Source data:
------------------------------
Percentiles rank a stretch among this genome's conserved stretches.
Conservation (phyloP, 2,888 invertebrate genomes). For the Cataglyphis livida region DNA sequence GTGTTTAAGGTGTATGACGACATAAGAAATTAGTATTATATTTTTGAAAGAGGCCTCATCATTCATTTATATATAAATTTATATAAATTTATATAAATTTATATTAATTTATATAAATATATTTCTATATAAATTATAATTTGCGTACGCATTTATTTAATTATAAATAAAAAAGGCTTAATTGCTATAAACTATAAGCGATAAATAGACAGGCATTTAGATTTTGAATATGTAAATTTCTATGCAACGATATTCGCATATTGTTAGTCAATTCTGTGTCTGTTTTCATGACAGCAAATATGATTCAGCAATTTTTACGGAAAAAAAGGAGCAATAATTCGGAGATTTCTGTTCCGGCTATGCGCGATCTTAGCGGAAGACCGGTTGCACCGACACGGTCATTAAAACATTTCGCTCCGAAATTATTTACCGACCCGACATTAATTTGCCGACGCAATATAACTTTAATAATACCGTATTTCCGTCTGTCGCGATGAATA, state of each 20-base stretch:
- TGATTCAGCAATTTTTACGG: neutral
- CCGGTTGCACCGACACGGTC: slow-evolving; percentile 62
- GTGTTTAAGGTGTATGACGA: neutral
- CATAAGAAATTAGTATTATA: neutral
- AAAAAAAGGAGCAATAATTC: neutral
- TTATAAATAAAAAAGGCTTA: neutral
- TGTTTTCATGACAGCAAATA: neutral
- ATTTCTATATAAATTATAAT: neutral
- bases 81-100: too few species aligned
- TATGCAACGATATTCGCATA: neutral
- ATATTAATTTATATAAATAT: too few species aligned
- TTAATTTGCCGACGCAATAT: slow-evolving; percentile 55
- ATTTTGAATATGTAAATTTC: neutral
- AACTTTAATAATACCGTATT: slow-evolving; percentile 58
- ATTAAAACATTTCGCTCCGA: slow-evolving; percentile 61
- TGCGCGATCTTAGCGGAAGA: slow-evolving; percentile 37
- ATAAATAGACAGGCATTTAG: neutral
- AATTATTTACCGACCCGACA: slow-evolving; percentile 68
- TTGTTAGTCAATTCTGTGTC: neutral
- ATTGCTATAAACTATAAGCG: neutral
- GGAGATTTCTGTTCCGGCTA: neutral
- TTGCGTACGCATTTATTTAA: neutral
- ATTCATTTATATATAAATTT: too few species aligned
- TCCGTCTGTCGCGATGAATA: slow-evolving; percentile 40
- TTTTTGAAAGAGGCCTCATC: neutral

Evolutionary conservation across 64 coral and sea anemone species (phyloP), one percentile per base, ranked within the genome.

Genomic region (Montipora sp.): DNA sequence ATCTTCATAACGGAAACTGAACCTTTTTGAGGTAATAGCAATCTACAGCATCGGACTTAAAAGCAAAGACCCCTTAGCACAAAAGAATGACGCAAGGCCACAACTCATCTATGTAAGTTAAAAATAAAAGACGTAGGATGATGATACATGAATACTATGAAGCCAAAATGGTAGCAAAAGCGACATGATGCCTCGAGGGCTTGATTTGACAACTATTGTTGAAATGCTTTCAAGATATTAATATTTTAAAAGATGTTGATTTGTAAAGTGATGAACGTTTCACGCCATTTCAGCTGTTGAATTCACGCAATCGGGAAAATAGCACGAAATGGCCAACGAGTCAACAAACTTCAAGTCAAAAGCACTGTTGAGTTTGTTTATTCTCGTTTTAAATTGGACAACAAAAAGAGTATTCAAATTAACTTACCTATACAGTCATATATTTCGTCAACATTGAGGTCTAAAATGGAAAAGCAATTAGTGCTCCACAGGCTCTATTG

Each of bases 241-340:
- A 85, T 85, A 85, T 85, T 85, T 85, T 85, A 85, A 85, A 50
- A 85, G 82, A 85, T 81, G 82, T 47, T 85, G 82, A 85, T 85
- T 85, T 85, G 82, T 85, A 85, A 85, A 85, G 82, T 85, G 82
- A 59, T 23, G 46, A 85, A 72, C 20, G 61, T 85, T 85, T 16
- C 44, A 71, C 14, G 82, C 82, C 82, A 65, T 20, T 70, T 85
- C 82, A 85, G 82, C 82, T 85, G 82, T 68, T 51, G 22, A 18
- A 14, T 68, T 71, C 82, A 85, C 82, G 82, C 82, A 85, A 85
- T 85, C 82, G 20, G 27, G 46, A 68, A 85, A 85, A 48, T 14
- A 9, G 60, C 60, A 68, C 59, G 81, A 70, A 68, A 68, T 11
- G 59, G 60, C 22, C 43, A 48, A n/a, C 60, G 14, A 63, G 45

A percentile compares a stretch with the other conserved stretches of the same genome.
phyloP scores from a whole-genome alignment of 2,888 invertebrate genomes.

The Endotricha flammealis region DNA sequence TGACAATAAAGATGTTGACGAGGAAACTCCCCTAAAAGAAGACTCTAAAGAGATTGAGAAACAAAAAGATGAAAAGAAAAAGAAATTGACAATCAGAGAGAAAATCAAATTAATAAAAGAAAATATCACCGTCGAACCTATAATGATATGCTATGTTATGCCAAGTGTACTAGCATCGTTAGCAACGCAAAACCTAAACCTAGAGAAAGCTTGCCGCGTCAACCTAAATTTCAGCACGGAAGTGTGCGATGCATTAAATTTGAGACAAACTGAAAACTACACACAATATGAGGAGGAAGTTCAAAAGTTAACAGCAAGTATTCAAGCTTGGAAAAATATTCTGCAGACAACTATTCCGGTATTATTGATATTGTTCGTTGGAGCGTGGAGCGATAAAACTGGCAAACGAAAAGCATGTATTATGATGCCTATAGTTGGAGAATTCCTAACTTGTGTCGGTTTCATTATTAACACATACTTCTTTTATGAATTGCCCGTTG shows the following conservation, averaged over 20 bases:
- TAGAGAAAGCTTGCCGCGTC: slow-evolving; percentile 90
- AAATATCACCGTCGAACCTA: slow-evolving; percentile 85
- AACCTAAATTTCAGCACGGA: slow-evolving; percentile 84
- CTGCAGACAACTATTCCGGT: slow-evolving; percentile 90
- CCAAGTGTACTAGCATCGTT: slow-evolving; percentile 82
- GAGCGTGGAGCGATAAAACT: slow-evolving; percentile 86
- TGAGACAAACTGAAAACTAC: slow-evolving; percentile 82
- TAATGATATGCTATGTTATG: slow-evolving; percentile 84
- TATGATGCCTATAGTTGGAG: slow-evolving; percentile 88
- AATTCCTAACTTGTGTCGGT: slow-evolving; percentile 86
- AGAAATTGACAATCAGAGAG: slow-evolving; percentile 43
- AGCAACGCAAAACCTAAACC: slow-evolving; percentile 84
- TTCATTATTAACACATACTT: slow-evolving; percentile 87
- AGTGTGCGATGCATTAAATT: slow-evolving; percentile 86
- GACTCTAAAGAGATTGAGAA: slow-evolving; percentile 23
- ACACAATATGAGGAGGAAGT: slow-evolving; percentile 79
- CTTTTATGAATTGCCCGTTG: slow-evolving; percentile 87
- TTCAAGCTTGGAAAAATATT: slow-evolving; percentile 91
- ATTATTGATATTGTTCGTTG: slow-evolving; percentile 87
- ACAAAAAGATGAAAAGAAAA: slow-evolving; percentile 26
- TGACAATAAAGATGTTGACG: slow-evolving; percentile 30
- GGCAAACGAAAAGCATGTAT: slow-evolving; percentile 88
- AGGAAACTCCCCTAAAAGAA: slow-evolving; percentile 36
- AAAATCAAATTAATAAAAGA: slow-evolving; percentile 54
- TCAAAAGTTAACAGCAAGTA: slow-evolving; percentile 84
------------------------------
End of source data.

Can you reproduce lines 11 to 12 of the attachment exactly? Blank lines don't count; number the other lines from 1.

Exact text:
- bases 81-100: too few species aligned
- TATGCAACGATATTCGCATA: neutral